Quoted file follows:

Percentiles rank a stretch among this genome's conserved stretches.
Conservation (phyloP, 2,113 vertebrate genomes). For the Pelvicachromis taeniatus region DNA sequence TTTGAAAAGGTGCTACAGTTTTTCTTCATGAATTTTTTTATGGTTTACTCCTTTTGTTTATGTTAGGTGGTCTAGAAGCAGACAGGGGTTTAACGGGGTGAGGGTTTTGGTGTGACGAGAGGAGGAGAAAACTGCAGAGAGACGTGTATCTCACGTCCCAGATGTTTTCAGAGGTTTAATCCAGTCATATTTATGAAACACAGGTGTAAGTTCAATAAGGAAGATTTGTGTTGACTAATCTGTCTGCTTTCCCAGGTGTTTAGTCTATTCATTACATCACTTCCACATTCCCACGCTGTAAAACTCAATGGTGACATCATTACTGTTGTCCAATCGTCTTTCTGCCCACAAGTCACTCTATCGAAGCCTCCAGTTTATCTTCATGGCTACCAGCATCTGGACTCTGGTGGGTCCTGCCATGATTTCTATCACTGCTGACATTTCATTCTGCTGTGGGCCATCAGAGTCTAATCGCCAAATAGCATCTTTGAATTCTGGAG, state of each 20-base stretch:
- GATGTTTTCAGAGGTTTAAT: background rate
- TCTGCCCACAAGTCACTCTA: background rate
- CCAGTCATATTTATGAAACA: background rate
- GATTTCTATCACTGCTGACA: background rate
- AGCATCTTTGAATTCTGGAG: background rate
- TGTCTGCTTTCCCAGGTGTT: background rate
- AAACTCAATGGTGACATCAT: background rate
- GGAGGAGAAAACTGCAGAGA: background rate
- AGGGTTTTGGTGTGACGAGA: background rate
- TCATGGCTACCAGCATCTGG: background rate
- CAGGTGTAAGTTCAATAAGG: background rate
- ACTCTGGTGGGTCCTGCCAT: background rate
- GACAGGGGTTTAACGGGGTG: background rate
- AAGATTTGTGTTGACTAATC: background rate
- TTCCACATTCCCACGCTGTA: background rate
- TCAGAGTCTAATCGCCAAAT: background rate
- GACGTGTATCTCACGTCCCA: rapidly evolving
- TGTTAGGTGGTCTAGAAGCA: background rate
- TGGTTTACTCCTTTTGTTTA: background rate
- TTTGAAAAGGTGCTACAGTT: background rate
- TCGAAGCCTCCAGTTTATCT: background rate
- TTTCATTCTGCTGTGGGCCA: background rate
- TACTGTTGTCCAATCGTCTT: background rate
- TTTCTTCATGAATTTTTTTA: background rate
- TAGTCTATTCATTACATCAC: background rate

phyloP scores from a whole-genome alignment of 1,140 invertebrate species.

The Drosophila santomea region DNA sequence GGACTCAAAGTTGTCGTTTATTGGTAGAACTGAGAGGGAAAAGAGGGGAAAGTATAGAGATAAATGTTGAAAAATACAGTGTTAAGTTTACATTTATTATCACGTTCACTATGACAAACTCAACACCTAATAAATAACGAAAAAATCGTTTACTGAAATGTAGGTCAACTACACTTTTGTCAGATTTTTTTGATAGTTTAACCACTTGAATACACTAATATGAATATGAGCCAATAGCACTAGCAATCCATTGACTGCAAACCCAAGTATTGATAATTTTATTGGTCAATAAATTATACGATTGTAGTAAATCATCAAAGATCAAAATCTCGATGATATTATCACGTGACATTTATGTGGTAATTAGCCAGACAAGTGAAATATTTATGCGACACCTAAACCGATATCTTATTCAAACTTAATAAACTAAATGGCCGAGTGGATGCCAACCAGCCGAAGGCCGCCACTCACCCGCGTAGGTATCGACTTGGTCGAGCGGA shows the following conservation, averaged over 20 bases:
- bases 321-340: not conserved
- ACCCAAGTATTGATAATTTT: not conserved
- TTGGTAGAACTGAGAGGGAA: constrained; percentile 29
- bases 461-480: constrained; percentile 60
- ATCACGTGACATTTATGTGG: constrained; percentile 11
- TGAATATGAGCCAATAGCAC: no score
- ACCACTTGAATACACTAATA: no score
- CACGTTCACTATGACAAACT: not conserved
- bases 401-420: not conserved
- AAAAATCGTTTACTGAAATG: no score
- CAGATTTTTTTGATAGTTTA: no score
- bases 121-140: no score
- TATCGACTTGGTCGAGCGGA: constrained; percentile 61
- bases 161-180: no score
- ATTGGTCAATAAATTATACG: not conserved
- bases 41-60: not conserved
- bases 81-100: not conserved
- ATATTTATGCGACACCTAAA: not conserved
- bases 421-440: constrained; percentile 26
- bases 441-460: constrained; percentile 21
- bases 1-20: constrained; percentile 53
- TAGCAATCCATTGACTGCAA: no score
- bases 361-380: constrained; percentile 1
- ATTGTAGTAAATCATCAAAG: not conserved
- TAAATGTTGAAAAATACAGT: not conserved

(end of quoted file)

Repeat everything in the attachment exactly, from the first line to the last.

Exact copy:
Percentiles rank a stretch among this genome's conserved stretches.
Conservation (phyloP, 2,113 vertebrate genomes). For the Pelvicachromis taeniatus region DNA sequence TTTGAAAAGGTGCTACAGTTTTTCTTCATGAATTTTTTTATGGTTTACTCCTTTTGTTTATGTTAGGTGGTCTAGAAGCAGACAGGGGTTTAACGGGGTGAGGGTTTTGGTGTGACGAGAGGAGGAGAAAACTGCAGAGAGACGTGTATCTCACGTCCCAGATGTTTTCAGAGGTTTAATCCAGTCATATTTATGAAACACAGGTGTAAGTTCAATAAGGAAGATTTGTGTTGACTAATCTGTCTGCTTTCCCAGGTGTTTAGTCTATTCATTACATCACTTCCACATTCCCACGCTGTAAAACTCAATGGTGACATCATTACTGTTGTCCAATCGTCTTTCTGCCCACAAGTCACTCTATCGAAGCCTCCAGTTTATCTTCATGGCTACCAGCATCTGGACTCTGGTGGGTCCTGCCATGATTTCTATCACTGCTGACATTTCATTCTGCTGTGGGCCATCAGAGTCTAATCGCCAAATAGCATCTTTGAATTCTGGAG, state of each 20-base stretch:
- GATGTTTTCAGAGGTTTAAT: background rate
- TCTGCCCACAAGTCACTCTA: background rate
- CCAGTCATATTTATGAAACA: background rate
- GATTTCTATCACTGCTGACA: background rate
- AGCATCTTTGAATTCTGGAG: background rate
- TGTCTGCTTTCCCAGGTGTT: background rate
- AAACTCAATGGTGACATCAT: background rate
- GGAGGAGAAAACTGCAGAGA: background rate
- AGGGTTTTGGTGTGACGAGA: background rate
- TCATGGCTACCAGCATCTGG: background rate
- CAGGTGTAAGTTCAATAAGG: background rate
- ACTCTGGTGGGTCCTGCCAT: background rate
- GACAGGGGTTTAACGGGGTG: background rate
- AAGATTTGTGTTGACTAATC: background rate
- TTCCACATTCCCACGCTGTA: background rate
- TCAGAGTCTAATCGCCAAAT: background rate
- GACGTGTATCTCACGTCCCA: rapidly evolving
- TGTTAGGTGGTCTAGAAGCA: background rate
- TGGTTTACTCCTTTTGTTTA: background rate
- TTTGAAAAGGTGCTACAGTT: background rate
- TCGAAGCCTCCAGTTTATCT: background rate
- TTTCATTCTGCTGTGGGCCA: background rate
- TACTGTTGTCCAATCGTCTT: background rate
- TTTCTTCATGAATTTTTTTA: background rate
- TAGTCTATTCATTACATCAC: background rate

phyloP scores from a whole-genome alignment of 1,140 invertebrate species.

The Drosophila santomea region DNA sequence GGACTCAAAGTTGTCGTTTATTGGTAGAACTGAGAGGGAAAAGAGGGGAAAGTATAGAGATAAATGTTGAAAAATACAGTGTTAAGTTTACATTTATTATCACGTTCACTATGACAAACTCAACACCTAATAAATAACGAAAAAATCGTTTACTGAAATGTAGGTCAACTACACTTTTGTCAGATTTTTTTGATAGTTTAACCACTTGAATACACTAATATGAATATGAGCCAATAGCACTAGCAATCCATTGACTGCAAACCCAAGTATTGATAATTTTATTGGTCAATAAATTATACGATTGTAGTAAATCATCAAAGATCAAAATCTCGATGATATTATCACGTGACATTTATGTGGTAATTAGCCAGACAAGTGAAATATTTATGCGACACCTAAACCGATATCTTATTCAAACTTAATAAACTAAATGGCCGAGTGGATGCCAACCAGCCGAAGGCCGCCACTCACCCGCGTAGGTATCGACTTGGTCGAGCGGA shows the following conservation, averaged over 20 bases:
- bases 321-340: not conserved
- ACCCAAGTATTGATAATTTT: not conserved
- TTGGTAGAACTGAGAGGGAA: constrained; percentile 29
- bases 461-480: constrained; percentile 60
- ATCACGTGACATTTATGTGG: constrained; percentile 11
- TGAATATGAGCCAATAGCAC: no score
- ACCACTTGAATACACTAATA: no score
- CACGTTCACTATGACAAACT: not conserved
- bases 401-420: not conserved
- AAAAATCGTTTACTGAAATG: no score
- CAGATTTTTTTGATAGTTTA: no score
- bases 121-140: no score
- TATCGACTTGGTCGAGCGGA: constrained; percentile 61
- bases 161-180: no score
- ATTGGTCAATAAATTATACG: not conserved
- bases 41-60: not conserved
- bases 81-100: not conserved
- ATATTTATGCGACACCTAAA: not conserved
- bases 421-440: constrained; percentile 26
- bases 441-460: constrained; percentile 21
- bases 1-20: constrained; percentile 53
- TAGCAATCCATTGACTGCAA: no score
- bases 361-380: constrained; percentile 1
- ATTGTAGTAAATCATCAAAG: not conserved
- TAAATGTTGAAAAATACAGT: not conserved